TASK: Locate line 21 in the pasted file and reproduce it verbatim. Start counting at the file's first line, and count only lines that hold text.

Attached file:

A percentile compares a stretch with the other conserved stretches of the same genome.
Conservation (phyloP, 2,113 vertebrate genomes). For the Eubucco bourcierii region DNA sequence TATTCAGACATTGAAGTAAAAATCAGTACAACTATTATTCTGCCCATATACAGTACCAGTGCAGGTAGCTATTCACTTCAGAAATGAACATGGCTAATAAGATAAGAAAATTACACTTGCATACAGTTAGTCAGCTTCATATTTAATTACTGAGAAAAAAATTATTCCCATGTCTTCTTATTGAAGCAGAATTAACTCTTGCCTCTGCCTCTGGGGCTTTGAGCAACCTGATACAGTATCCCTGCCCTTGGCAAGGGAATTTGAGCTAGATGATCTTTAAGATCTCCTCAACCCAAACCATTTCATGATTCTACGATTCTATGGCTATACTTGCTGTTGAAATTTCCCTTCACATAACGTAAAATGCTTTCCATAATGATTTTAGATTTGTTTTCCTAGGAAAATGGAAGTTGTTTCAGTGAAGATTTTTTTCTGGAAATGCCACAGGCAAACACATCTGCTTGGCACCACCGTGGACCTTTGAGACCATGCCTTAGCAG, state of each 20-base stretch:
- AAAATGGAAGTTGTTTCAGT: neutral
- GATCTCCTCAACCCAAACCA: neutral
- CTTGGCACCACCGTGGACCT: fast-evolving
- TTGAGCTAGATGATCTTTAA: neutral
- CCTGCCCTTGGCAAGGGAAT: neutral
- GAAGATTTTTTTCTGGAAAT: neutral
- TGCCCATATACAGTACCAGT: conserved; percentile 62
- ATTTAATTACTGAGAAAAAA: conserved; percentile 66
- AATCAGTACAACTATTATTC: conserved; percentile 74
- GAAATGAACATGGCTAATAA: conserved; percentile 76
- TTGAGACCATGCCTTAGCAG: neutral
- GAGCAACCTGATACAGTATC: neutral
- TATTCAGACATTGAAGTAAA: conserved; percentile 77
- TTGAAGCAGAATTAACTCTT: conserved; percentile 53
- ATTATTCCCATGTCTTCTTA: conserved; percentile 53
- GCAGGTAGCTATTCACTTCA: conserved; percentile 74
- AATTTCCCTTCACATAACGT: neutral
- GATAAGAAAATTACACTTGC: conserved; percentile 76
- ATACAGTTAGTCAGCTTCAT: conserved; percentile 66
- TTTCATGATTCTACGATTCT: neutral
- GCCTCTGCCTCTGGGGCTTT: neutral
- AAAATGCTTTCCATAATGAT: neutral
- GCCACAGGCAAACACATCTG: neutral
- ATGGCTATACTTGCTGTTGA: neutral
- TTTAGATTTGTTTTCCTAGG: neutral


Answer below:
- ATACAGTTAGTCAGCTTCAT: conserved; percentile 66